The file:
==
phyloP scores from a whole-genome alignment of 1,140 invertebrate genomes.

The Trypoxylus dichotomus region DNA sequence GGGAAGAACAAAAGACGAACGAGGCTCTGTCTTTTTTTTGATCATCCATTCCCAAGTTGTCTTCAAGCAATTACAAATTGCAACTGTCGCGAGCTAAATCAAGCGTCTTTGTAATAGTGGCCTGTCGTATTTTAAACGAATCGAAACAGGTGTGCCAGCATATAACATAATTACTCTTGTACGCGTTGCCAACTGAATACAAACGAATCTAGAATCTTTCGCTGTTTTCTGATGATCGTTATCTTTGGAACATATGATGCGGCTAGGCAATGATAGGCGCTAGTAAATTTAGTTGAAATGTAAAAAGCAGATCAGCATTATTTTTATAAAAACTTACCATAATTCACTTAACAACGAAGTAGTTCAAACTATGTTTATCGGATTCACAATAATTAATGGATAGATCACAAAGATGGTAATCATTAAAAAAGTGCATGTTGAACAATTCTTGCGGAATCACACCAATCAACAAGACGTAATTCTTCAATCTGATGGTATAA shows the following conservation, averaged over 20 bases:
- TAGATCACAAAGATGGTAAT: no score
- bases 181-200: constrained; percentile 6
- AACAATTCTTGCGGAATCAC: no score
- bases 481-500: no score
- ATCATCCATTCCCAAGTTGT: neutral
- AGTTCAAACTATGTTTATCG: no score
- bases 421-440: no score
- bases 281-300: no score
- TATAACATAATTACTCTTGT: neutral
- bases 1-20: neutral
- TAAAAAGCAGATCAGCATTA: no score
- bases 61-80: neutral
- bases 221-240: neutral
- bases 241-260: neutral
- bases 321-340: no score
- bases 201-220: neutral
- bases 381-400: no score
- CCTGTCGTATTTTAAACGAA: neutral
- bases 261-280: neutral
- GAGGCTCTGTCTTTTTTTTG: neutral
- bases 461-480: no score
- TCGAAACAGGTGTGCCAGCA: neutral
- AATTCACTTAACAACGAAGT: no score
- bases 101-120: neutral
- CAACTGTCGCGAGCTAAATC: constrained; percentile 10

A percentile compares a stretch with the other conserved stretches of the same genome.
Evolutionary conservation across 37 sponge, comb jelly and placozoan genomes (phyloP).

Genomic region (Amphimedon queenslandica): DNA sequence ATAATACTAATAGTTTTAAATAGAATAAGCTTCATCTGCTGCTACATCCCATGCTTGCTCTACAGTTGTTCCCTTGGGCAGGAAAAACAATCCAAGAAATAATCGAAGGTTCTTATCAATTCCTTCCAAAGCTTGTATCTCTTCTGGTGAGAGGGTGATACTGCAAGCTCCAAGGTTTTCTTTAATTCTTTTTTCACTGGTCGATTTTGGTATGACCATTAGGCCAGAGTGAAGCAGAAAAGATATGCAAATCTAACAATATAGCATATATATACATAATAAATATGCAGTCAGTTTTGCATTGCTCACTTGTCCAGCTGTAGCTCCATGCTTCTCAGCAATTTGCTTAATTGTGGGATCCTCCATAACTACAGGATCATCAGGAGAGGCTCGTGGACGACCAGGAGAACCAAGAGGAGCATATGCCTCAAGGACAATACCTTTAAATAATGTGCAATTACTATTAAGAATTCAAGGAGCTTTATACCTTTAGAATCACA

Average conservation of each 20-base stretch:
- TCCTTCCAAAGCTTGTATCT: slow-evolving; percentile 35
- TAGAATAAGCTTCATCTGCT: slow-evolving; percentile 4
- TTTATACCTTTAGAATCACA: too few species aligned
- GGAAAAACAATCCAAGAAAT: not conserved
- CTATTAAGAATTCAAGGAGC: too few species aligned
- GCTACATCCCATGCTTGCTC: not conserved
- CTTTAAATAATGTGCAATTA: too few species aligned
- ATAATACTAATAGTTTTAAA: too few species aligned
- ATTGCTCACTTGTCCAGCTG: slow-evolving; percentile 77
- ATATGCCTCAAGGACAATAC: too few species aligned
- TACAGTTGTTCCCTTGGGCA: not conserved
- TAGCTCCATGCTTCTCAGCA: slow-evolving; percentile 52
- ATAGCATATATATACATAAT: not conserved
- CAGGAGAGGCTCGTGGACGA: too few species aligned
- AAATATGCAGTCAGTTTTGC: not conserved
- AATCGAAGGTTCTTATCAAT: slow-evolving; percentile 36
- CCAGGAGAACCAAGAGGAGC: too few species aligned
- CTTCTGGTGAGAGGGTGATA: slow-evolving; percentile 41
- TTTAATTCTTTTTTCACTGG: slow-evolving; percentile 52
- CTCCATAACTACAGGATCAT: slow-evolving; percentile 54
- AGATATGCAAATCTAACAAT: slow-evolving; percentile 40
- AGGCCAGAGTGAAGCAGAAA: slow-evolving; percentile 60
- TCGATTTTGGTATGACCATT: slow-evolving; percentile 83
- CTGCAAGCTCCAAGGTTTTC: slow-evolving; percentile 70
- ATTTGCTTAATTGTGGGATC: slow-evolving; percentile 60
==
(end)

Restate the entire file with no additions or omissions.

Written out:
phyloP scores from a whole-genome alignment of 1,140 invertebrate genomes.

The Trypoxylus dichotomus region DNA sequence GGGAAGAACAAAAGACGAACGAGGCTCTGTCTTTTTTTTGATCATCCATTCCCAAGTTGTCTTCAAGCAATTACAAATTGCAACTGTCGCGAGCTAAATCAAGCGTCTTTGTAATAGTGGCCTGTCGTATTTTAAACGAATCGAAACAGGTGTGCCAGCATATAACATAATTACTCTTGTACGCGTTGCCAACTGAATACAAACGAATCTAGAATCTTTCGCTGTTTTCTGATGATCGTTATCTTTGGAACATATGATGCGGCTAGGCAATGATAGGCGCTAGTAAATTTAGTTGAAATGTAAAAAGCAGATCAGCATTATTTTTATAAAAACTTACCATAATTCACTTAACAACGAAGTAGTTCAAACTATGTTTATCGGATTCACAATAATTAATGGATAGATCACAAAGATGGTAATCATTAAAAAAGTGCATGTTGAACAATTCTTGCGGAATCACACCAATCAACAAGACGTAATTCTTCAATCTGATGGTATAA shows the following conservation, averaged over 20 bases:
- TAGATCACAAAGATGGTAAT: no score
- bases 181-200: constrained; percentile 6
- AACAATTCTTGCGGAATCAC: no score
- bases 481-500: no score
- ATCATCCATTCCCAAGTTGT: neutral
- AGTTCAAACTATGTTTATCG: no score
- bases 421-440: no score
- bases 281-300: no score
- TATAACATAATTACTCTTGT: neutral
- bases 1-20: neutral
- TAAAAAGCAGATCAGCATTA: no score
- bases 61-80: neutral
- bases 221-240: neutral
- bases 241-260: neutral
- bases 321-340: no score
- bases 201-220: neutral
- bases 381-400: no score
- CCTGTCGTATTTTAAACGAA: neutral
- bases 261-280: neutral
- GAGGCTCTGTCTTTTTTTTG: neutral
- bases 461-480: no score
- TCGAAACAGGTGTGCCAGCA: neutral
- AATTCACTTAACAACGAAGT: no score
- bases 101-120: neutral
- CAACTGTCGCGAGCTAAATC: constrained; percentile 10

A percentile compares a stretch with the other conserved stretches of the same genome.
Evolutionary conservation across 37 sponge, comb jelly and placozoan genomes (phyloP).

Genomic region (Amphimedon queenslandica): DNA sequence ATAATACTAATAGTTTTAAATAGAATAAGCTTCATCTGCTGCTACATCCCATGCTTGCTCTACAGTTGTTCCCTTGGGCAGGAAAAACAATCCAAGAAATAATCGAAGGTTCTTATCAATTCCTTCCAAAGCTTGTATCTCTTCTGGTGAGAGGGTGATACTGCAAGCTCCAAGGTTTTCTTTAATTCTTTTTTCACTGGTCGATTTTGGTATGACCATTAGGCCAGAGTGAAGCAGAAAAGATATGCAAATCTAACAATATAGCATATATATACATAATAAATATGCAGTCAGTTTTGCATTGCTCACTTGTCCAGCTGTAGCTCCATGCTTCTCAGCAATTTGCTTAATTGTGGGATCCTCCATAACTACAGGATCATCAGGAGAGGCTCGTGGACGACCAGGAGAACCAAGAGGAGCATATGCCTCAAGGACAATACCTTTAAATAATGTGCAATTACTATTAAGAATTCAAGGAGCTTTATACCTTTAGAATCACA

Average conservation of each 20-base stretch:
- TCCTTCCAAAGCTTGTATCT: slow-evolving; percentile 35
- TAGAATAAGCTTCATCTGCT: slow-evolving; percentile 4
- TTTATACCTTTAGAATCACA: too few species aligned
- GGAAAAACAATCCAAGAAAT: not conserved
- CTATTAAGAATTCAAGGAGC: too few species aligned
- GCTACATCCCATGCTTGCTC: not conserved
- CTTTAAATAATGTGCAATTA: too few species aligned
- ATAATACTAATAGTTTTAAA: too few species aligned
- ATTGCTCACTTGTCCAGCTG: slow-evolving; percentile 77
- ATATGCCTCAAGGACAATAC: too few species aligned
- TACAGTTGTTCCCTTGGGCA: not conserved
- TAGCTCCATGCTTCTCAGCA: slow-evolving; percentile 52
- ATAGCATATATATACATAAT: not conserved
- CAGGAGAGGCTCGTGGACGA: too few species aligned
- AAATATGCAGTCAGTTTTGC: not conserved
- AATCGAAGGTTCTTATCAAT: slow-evolving; percentile 36
- CCAGGAGAACCAAGAGGAGC: too few species aligned
- CTTCTGGTGAGAGGGTGATA: slow-evolving; percentile 41
- TTTAATTCTTTTTTCACTGG: slow-evolving; percentile 52
- CTCCATAACTACAGGATCAT: slow-evolving; percentile 54
- AGATATGCAAATCTAACAAT: slow-evolving; percentile 40
- AGGCCAGAGTGAAGCAGAAA: slow-evolving; percentile 60
- TCGATTTTGGTATGACCATT: slow-evolving; percentile 83
- CTGCAAGCTCCAAGGTTTTC: slow-evolving; percentile 70
- ATTTGCTTAATTGTGGGATC: slow-evolving; percentile 60